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Limit of $$\lim_{(x,y)\rightarrow(0,0)}\frac{\sin(2x+2y)-2x-2y}{\root\of {{x^2+y^2}}}$$

How can evaluate this limit?
I tried using polar coordinates like $x=r\cos\theta$ and $y=r\sin\theta$. put the thing in the sin doesn't turn into something neat.
Also i tried evaluating along different paths. But I don't know how that helps.

Edit: Also could you prove that the limit you found is the actual limit using the $\epsilon - \delta$ method.

Thanks!

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  • $\begingroup$ Firstly we need to have a rough idea of what it is going on. Note the the numerator is in the form $\sin t - t \sim t^3/6$ with $t=r\cdot 2(\cos \theta+2\sin \theta)$ and the denominator is $r$. $\endgroup$ – user Sep 23 '18 at 6:23
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HINT

We have that

$$\frac{\sin(2x+2y)-2x-2y}{\root\of {{x^2+y^2}}}=\frac{2x+2y}{\root\of {{x^2+y^2}}}\cdot \left(\frac{\sin(2x+2y)}{2x+2y}-1\right)$$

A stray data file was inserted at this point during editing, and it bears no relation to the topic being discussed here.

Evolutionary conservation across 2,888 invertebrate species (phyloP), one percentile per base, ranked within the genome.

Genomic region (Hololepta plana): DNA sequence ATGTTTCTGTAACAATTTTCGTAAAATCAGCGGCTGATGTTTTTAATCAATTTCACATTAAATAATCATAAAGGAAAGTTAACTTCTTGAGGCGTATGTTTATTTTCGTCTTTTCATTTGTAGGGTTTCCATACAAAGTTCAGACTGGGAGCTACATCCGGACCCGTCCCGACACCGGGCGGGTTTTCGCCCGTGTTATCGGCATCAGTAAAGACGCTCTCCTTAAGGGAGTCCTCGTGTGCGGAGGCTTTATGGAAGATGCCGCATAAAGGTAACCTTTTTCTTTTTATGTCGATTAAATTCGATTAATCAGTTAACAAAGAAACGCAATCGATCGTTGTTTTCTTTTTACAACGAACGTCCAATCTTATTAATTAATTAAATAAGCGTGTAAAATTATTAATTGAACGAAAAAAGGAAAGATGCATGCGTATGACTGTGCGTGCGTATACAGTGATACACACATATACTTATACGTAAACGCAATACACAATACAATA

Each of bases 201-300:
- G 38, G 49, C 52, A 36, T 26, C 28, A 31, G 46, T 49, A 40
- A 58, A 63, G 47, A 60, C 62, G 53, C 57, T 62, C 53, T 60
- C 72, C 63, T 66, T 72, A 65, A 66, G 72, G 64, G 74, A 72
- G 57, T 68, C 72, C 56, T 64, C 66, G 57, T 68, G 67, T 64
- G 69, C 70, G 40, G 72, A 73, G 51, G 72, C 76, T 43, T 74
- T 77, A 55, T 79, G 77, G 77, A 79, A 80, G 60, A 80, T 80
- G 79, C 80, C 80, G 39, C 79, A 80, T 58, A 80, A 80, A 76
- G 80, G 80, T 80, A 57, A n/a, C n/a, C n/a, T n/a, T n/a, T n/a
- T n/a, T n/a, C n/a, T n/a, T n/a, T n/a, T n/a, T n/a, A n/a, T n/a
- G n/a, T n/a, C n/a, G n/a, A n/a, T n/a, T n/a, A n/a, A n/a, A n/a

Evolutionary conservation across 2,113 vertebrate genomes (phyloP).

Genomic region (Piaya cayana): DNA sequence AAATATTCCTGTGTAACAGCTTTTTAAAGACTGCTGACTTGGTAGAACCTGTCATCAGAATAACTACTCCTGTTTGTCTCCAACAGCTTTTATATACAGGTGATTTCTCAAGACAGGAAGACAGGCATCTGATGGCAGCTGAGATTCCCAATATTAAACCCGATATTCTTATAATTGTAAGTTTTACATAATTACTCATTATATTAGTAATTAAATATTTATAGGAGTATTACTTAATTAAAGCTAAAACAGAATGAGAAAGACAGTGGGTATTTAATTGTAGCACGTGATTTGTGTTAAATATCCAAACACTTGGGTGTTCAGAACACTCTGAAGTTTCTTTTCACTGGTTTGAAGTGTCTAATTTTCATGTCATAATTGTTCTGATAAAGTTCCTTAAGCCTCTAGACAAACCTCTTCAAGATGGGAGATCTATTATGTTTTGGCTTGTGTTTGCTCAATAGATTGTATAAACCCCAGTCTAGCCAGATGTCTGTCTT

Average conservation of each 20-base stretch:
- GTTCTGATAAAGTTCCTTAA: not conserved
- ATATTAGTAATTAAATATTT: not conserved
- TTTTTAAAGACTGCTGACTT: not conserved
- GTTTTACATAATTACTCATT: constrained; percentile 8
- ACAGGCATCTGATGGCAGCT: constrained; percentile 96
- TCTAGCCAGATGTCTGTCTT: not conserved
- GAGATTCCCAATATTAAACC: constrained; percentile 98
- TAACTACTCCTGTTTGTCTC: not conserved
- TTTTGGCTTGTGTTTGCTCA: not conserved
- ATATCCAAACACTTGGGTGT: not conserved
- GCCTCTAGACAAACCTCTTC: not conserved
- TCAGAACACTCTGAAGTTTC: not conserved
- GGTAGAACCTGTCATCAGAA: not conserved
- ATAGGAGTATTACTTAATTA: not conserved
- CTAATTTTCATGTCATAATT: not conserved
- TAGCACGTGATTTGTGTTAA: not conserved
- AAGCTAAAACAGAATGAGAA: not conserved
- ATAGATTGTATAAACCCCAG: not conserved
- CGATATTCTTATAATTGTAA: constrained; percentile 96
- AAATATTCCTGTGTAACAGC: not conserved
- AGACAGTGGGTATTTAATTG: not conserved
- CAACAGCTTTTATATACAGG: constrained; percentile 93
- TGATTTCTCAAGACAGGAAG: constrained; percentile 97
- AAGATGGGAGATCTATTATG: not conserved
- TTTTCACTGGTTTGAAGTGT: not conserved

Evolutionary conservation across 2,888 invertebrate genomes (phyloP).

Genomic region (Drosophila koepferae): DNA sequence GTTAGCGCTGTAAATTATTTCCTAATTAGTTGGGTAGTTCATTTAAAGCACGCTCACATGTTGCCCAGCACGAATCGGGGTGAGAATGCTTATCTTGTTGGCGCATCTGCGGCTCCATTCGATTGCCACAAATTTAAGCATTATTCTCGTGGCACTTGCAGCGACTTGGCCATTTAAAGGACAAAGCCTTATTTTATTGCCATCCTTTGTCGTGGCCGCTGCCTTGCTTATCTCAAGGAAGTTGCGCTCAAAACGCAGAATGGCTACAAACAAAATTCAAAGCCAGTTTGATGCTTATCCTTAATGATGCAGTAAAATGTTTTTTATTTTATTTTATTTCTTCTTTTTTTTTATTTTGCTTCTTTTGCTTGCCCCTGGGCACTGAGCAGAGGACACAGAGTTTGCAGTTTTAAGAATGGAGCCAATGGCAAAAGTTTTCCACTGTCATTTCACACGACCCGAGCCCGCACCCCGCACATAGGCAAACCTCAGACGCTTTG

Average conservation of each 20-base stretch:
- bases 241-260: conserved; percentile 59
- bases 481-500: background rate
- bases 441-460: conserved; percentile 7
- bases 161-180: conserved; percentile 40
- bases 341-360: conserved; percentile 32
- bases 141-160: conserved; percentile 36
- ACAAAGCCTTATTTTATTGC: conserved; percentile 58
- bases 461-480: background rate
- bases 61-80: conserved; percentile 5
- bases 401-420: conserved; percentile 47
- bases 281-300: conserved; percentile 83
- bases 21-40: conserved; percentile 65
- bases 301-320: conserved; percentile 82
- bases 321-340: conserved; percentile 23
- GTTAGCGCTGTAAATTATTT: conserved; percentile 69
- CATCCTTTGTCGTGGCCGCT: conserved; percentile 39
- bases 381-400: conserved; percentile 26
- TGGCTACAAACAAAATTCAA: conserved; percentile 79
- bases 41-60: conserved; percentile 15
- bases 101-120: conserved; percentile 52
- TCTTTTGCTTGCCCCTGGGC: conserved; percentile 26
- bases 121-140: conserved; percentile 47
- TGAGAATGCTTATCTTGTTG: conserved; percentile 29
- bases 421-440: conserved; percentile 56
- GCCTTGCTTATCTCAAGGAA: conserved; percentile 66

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  • $\begingroup$ +1 Thanks for the answer!, After that do we need to calculate the limit separately for the two terms and then multiply them? But I think the limit for $\frac{2x+2y}{\root\of {x^2+y^2}}$ doesn't exist? $\endgroup$ – SmarthBansal Sep 23 '18 at 6:22
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    $\begingroup$ @SmarthBansal It suffices to show that LHS term is bounded. $\endgroup$ – user Sep 23 '18 at 6:24
  • $\begingroup$ @SmarthBansal for the RHS term just take $2x+2y=t \to 0$ as variable. $\endgroup$ – user Sep 23 '18 at 6:24
  • $\begingroup$ Got ya, nice solution. Last thing, If I wanted to prove that the limit is zero using $\epsilon- \delta$ method how would that go about? $\endgroup$ – SmarthBansal Sep 23 '18 at 6:26
  • $\begingroup$ The same manipulation ca be useful to reduce to prove that $\left(\frac{\sin(2x+2y)}{2x+2y}-1\right)\to 0$ which reduce to $\left(\frac{\sin(t)}{t}-1\right)\to 0$. $\endgroup$ – user Sep 23 '18 at 6:38

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